Image for Bob’s Your UNKLE

Bob’s Your UNKLE

Written by Michael Carr on April 29, 2010

UNKLE main man James Lavelle is one of those people who you just want to hate. Having worked with everyone from DJ Shadow to Josh Homme and even Thom Yorke, he’s never exactly been close-minded when it comes to taking new directions and incorporating varying influences into his works.

UNKLE’s latest album Where Did The Night Fall continues this tradition, moving even further away from the groups trip-hop roots following the rockier and more psychedelic direction Lavelle and Co took with 2007’s War Stories.

With all this genre hopping the UNKLE sound is then understandably a little difficult to nail down. “It’s got to have elements of melancholy and there’s a certain density that needs to be in the songs, but it’s hard to pinpoint,’ Lavelle explains. “We’re always saying it needs to sound like an UNKLE record, but you don’t know what that is until you hear it.”

It seems trying to pinpoint the sound wasn’t the only obstacle in the recording process this time around as Lavelle and his recording partner Pablo Clements went for a ‘more is more’ approach leading to a somewhat chaotic scramble to finish everything. “I mean at one point we were working on twenty eight songs at the same time,” he tells me with a sigh and a laugh. “At moments it was great and at others we just absolutely couldn’t see the wood for the trees. It was never negative though. There were times where, because we’d all spent so much time together in our quite small studio it definitely became a little Das Boot if you know what I mean, but it was always quite a good shared experience.”

Comparisons to Nazi maritime crises aside though, Lavelle managed to draft in a massive crew of collaborators yet again, this time working with a varied selection including San Francisco psych lords Sleepy Sun, Screaming Trees frontman Mark Lanegan as well as The Black Angels and Autolux. However despite this impressive list Lavelle remains quite ambivalent as to how he manages to put together such epic line-ups for his albums. “It’s sort of like choosing friends really, isn’t it?”

While some of the artists such as Mark Lanegan only came on board after years of communication with Lavelle, it seems that this isn’t always the case. “With Black Angels, that was quite random actually. We had a few tracks that we just weren’t getting the right vocals for, and while we were shooting the artwork one of the people I was working with on the shoot just kept playing their records and by the end of it I was just like fuck it, I just gotta try and get a hold of them. It had just been ingrained in my brain after twelve hours of hearing Black Angels getting played non-stop at this photo shoot, and yeah, the next day we got in contact with them and we were doing a track.”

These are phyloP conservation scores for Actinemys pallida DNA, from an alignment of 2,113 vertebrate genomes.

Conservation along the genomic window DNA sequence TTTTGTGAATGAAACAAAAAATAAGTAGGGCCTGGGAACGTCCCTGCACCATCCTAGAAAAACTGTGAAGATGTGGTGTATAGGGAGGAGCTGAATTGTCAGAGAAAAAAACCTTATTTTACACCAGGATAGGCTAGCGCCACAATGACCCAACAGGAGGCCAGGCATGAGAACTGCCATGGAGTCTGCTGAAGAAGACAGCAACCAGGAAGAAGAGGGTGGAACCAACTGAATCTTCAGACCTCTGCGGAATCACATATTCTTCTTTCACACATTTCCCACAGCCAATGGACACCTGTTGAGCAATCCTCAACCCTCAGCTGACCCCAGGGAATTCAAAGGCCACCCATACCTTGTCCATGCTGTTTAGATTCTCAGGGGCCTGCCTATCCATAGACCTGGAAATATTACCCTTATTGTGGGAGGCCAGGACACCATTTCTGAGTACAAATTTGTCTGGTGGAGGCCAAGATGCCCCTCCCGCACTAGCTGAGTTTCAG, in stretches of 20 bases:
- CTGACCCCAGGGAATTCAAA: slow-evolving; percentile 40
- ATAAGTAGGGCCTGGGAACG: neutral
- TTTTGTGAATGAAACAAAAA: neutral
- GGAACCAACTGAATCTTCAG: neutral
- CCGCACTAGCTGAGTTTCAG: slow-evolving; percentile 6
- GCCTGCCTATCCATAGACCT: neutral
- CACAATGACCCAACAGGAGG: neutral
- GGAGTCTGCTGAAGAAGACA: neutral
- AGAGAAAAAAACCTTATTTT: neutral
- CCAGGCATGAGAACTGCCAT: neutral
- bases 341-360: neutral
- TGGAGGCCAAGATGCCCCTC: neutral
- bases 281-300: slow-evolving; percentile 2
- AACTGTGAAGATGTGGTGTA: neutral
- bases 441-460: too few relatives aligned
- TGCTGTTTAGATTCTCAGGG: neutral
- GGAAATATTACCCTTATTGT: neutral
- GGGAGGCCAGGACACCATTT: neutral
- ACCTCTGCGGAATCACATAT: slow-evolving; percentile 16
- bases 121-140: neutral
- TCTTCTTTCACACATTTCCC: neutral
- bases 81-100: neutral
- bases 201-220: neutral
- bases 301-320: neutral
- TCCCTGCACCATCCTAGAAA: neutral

With a reputation like Lavelle’s, you’d expect that he goes through some torturous Stanley Kubrick like process when collaborating with other artists (images of Josh Homme crashing through a door with an axe in his hand over and over again spring to mind) yet in reality, Lavelle seems to be pretty hands off. “All these things are in many ways based on pot luck, you don’t know what’s going to come out of it and you just hope for the best because of all the crazy people you’re working with you know. I’ve always felt it’s important to let people go off though, Pablo’s like that, he’ll just meander off into his own world and I have to just try and pull the really good parts back so it doesn’t go too far off. Mind you I’m sure that’s what Pablo would say about me, but it’s an interesting process and it isn’t easy.”

However, while he may sometime surrender to the will of the musical gods, this doesn’t mean everything is just left up in the air as Lavelle has to act as a sort of mediator in between all this creative flux.

“All good music comes from collaborations between great individuals, whether it’s within a band like Radiohead or whatever else, when you get that sort of energy then you’re going to get a lot of great stuff. Equally though it can also lead to things going off on tangents and there is always a lot of opinion that’s going to be getting thrown around. You know it’s funny, I sometimes sort of think I’m just trying to find the middle ground, you know, I kind of feel like a politician.”

Judging by the results it would seem Lavelle is quite adept when it comes to politics, almost like a musical Churchill, cigar firmly clasped betwixt his mighty molars. However as everyone from Bush Snr to Bush Jnr has shown being a politician is a lot harder than it seems.

“I think a lot of people assume that because I work with the kind of bands that I do it’s just an easy thing,” he explains, “but it’s actually quite difficult and can be a very anxious process at times cos you’re just kind of waiting and hoping that you’re going to get the right results. I mean making art is never an easy thing.”

“Pablo put it well the other day. He was talking about how you can be sitting there waiting for things sometimes and it’s like you’re just rolling a dice, like sometimes you’re just like ‘fuck, that’s unbelievable,’ and at other times it’s just like ‘shit…’ you know, that’s the process you have to go through.”

UNKLE’s new album Where Did The Night Fall is out Friday 7th May.

Join Music Feeds on Facebook

monitoring_string = "5ddc797c5ea15f4a20f5b456893873a5"